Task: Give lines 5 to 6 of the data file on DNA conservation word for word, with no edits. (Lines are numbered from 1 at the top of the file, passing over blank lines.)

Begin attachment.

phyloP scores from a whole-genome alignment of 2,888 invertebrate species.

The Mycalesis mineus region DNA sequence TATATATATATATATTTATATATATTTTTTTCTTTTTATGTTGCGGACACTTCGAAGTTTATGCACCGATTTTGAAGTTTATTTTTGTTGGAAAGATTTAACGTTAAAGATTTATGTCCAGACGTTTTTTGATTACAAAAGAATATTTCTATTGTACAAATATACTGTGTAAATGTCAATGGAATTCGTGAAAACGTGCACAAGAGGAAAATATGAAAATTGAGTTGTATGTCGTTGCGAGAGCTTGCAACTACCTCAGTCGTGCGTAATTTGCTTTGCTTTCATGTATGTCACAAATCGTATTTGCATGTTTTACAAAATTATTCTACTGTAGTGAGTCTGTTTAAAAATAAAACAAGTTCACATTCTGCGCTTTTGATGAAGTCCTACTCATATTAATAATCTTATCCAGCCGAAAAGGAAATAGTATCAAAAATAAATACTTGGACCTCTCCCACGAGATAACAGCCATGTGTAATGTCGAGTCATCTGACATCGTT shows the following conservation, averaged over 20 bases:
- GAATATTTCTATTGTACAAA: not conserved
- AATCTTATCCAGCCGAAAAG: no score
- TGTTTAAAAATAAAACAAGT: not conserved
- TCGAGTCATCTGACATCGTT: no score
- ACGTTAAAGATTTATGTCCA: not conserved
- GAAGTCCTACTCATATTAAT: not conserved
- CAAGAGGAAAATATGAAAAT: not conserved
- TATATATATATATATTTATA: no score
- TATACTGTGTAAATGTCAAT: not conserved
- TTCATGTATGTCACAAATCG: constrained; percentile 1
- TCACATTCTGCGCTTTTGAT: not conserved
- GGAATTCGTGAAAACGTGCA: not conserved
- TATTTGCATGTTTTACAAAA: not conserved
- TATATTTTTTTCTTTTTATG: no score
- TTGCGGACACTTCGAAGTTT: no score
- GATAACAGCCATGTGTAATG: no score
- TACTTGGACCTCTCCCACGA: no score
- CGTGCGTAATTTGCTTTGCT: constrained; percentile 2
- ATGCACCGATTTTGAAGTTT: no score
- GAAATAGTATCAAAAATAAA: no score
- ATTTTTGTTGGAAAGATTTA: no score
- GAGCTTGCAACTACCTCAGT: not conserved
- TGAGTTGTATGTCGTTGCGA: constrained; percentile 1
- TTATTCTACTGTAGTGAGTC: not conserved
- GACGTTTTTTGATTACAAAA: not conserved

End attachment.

- TGTTTAAAAATAAAACAAGT: not conserved
- TCGAGTCATCTGACATCGTT: no score